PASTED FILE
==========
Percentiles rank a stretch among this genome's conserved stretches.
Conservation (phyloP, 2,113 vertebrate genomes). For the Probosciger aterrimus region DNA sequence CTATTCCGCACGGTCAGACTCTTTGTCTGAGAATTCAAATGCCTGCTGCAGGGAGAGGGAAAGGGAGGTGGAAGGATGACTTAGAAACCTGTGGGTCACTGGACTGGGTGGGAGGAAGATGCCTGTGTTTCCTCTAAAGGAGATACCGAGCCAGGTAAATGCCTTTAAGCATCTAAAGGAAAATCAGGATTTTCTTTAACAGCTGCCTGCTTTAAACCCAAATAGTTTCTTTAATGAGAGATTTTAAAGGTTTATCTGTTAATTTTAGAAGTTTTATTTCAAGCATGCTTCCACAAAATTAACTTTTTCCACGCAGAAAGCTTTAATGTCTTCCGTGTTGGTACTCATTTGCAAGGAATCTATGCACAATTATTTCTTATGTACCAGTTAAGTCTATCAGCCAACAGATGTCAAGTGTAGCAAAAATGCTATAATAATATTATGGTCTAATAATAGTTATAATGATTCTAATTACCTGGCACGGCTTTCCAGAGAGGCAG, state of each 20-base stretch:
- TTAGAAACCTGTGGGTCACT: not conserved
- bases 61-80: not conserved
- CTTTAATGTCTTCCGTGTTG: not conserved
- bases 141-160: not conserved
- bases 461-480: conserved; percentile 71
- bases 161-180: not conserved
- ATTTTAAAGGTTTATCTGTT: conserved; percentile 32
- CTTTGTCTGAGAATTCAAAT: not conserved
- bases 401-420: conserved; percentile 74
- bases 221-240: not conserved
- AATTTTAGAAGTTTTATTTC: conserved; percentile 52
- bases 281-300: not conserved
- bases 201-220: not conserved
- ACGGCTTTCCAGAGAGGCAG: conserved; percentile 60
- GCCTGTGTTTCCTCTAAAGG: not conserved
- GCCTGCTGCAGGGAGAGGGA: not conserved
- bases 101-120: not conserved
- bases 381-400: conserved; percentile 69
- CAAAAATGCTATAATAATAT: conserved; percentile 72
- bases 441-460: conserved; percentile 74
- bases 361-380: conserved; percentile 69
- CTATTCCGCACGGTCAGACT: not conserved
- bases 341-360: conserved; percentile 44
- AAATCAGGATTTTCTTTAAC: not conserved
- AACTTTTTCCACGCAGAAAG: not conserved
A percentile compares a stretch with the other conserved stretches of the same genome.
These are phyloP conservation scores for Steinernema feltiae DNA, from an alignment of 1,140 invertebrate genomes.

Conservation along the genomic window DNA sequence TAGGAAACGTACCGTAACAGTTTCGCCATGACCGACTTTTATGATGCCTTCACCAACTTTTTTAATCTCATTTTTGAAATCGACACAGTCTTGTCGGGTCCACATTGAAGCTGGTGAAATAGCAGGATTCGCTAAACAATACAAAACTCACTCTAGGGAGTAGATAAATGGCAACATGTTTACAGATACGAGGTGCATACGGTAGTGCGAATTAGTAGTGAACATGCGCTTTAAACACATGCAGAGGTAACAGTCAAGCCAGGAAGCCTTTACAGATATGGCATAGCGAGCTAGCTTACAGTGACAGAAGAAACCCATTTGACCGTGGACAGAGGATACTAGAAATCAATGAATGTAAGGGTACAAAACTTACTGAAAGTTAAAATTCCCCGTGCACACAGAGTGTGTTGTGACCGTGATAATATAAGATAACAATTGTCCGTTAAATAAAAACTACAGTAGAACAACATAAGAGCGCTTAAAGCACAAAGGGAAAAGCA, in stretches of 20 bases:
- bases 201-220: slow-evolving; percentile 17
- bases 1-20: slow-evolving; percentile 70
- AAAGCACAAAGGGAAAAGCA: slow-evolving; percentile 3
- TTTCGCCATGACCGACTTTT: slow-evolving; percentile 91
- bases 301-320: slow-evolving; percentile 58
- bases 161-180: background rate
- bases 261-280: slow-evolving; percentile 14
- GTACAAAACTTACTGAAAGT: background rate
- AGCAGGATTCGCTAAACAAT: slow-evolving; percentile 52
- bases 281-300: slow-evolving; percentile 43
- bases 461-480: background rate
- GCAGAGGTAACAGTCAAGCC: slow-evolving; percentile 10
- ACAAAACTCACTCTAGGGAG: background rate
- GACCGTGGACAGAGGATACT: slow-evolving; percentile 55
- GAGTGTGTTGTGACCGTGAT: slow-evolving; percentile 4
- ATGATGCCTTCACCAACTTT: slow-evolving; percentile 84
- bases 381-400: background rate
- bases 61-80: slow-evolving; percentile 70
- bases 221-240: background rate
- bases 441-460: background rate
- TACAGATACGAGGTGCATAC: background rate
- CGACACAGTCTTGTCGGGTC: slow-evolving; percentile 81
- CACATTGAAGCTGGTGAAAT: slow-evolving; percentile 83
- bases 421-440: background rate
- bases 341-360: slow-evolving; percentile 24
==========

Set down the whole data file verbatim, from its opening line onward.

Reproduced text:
Percentiles rank a stretch among this genome's conserved stretches.
Conservation (phyloP, 2,113 vertebrate genomes). For the Probosciger aterrimus region DNA sequence CTATTCCGCACGGTCAGACTCTTTGTCTGAGAATTCAAATGCCTGCTGCAGGGAGAGGGAAAGGGAGGTGGAAGGATGACTTAGAAACCTGTGGGTCACTGGACTGGGTGGGAGGAAGATGCCTGTGTTTCCTCTAAAGGAGATACCGAGCCAGGTAAATGCCTTTAAGCATCTAAAGGAAAATCAGGATTTTCTTTAACAGCTGCCTGCTTTAAACCCAAATAGTTTCTTTAATGAGAGATTTTAAAGGTTTATCTGTTAATTTTAGAAGTTTTATTTCAAGCATGCTTCCACAAAATTAACTTTTTCCACGCAGAAAGCTTTAATGTCTTCCGTGTTGGTACTCATTTGCAAGGAATCTATGCACAATTATTTCTTATGTACCAGTTAAGTCTATCAGCCAACAGATGTCAAGTGTAGCAAAAATGCTATAATAATATTATGGTCTAATAATAGTTATAATGATTCTAATTACCTGGCACGGCTTTCCAGAGAGGCAG, state of each 20-base stretch:
- TTAGAAACCTGTGGGTCACT: not conserved
- bases 61-80: not conserved
- CTTTAATGTCTTCCGTGTTG: not conserved
- bases 141-160: not conserved
- bases 461-480: conserved; percentile 71
- bases 161-180: not conserved
- ATTTTAAAGGTTTATCTGTT: conserved; percentile 32
- CTTTGTCTGAGAATTCAAAT: not conserved
- bases 401-420: conserved; percentile 74
- bases 221-240: not conserved
- AATTTTAGAAGTTTTATTTC: conserved; percentile 52
- bases 281-300: not conserved
- bases 201-220: not conserved
- ACGGCTTTCCAGAGAGGCAG: conserved; percentile 60
- GCCTGTGTTTCCTCTAAAGG: not conserved
- GCCTGCTGCAGGGAGAGGGA: not conserved
- bases 101-120: not conserved
- bases 381-400: conserved; percentile 69
- CAAAAATGCTATAATAATAT: conserved; percentile 72
- bases 441-460: conserved; percentile 74
- bases 361-380: conserved; percentile 69
- CTATTCCGCACGGTCAGACT: not conserved
- bases 341-360: conserved; percentile 44
- AAATCAGGATTTTCTTTAAC: not conserved
- AACTTTTTCCACGCAGAAAG: not conserved
A percentile compares a stretch with the other conserved stretches of the same genome.
These are phyloP conservation scores for Steinernema feltiae DNA, from an alignment of 1,140 invertebrate genomes.

Conservation along the genomic window DNA sequence TAGGAAACGTACCGTAACAGTTTCGCCATGACCGACTTTTATGATGCCTTCACCAACTTTTTTAATCTCATTTTTGAAATCGACACAGTCTTGTCGGGTCCACATTGAAGCTGGTGAAATAGCAGGATTCGCTAAACAATACAAAACTCACTCTAGGGAGTAGATAAATGGCAACATGTTTACAGATACGAGGTGCATACGGTAGTGCGAATTAGTAGTGAACATGCGCTTTAAACACATGCAGAGGTAACAGTCAAGCCAGGAAGCCTTTACAGATATGGCATAGCGAGCTAGCTTACAGTGACAGAAGAAACCCATTTGACCGTGGACAGAGGATACTAGAAATCAATGAATGTAAGGGTACAAAACTTACTGAAAGTTAAAATTCCCCGTGCACACAGAGTGTGTTGTGACCGTGATAATATAAGATAACAATTGTCCGTTAAATAAAAACTACAGTAGAACAACATAAGAGCGCTTAAAGCACAAAGGGAAAAGCA, in stretches of 20 bases:
- bases 201-220: slow-evolving; percentile 17
- bases 1-20: slow-evolving; percentile 70
- AAAGCACAAAGGGAAAAGCA: slow-evolving; percentile 3
- TTTCGCCATGACCGACTTTT: slow-evolving; percentile 91
- bases 301-320: slow-evolving; percentile 58
- bases 161-180: background rate
- bases 261-280: slow-evolving; percentile 14
- GTACAAAACTTACTGAAAGT: background rate
- AGCAGGATTCGCTAAACAAT: slow-evolving; percentile 52
- bases 281-300: slow-evolving; percentile 43
- bases 461-480: background rate
- GCAGAGGTAACAGTCAAGCC: slow-evolving; percentile 10
- ACAAAACTCACTCTAGGGAG: background rate
- GACCGTGGACAGAGGATACT: slow-evolving; percentile 55
- GAGTGTGTTGTGACCGTGAT: slow-evolving; percentile 4
- ATGATGCCTTCACCAACTTT: slow-evolving; percentile 84
- bases 381-400: background rate
- bases 61-80: slow-evolving; percentile 70
- bases 221-240: background rate
- bases 441-460: background rate
- TACAGATACGAGGTGCATAC: background rate
- CGACACAGTCTTGTCGGGTC: slow-evolving; percentile 81
- CACATTGAAGCTGGTGAAAT: slow-evolving; percentile 83
- bases 421-440: background rate
- bases 341-360: slow-evolving; percentile 24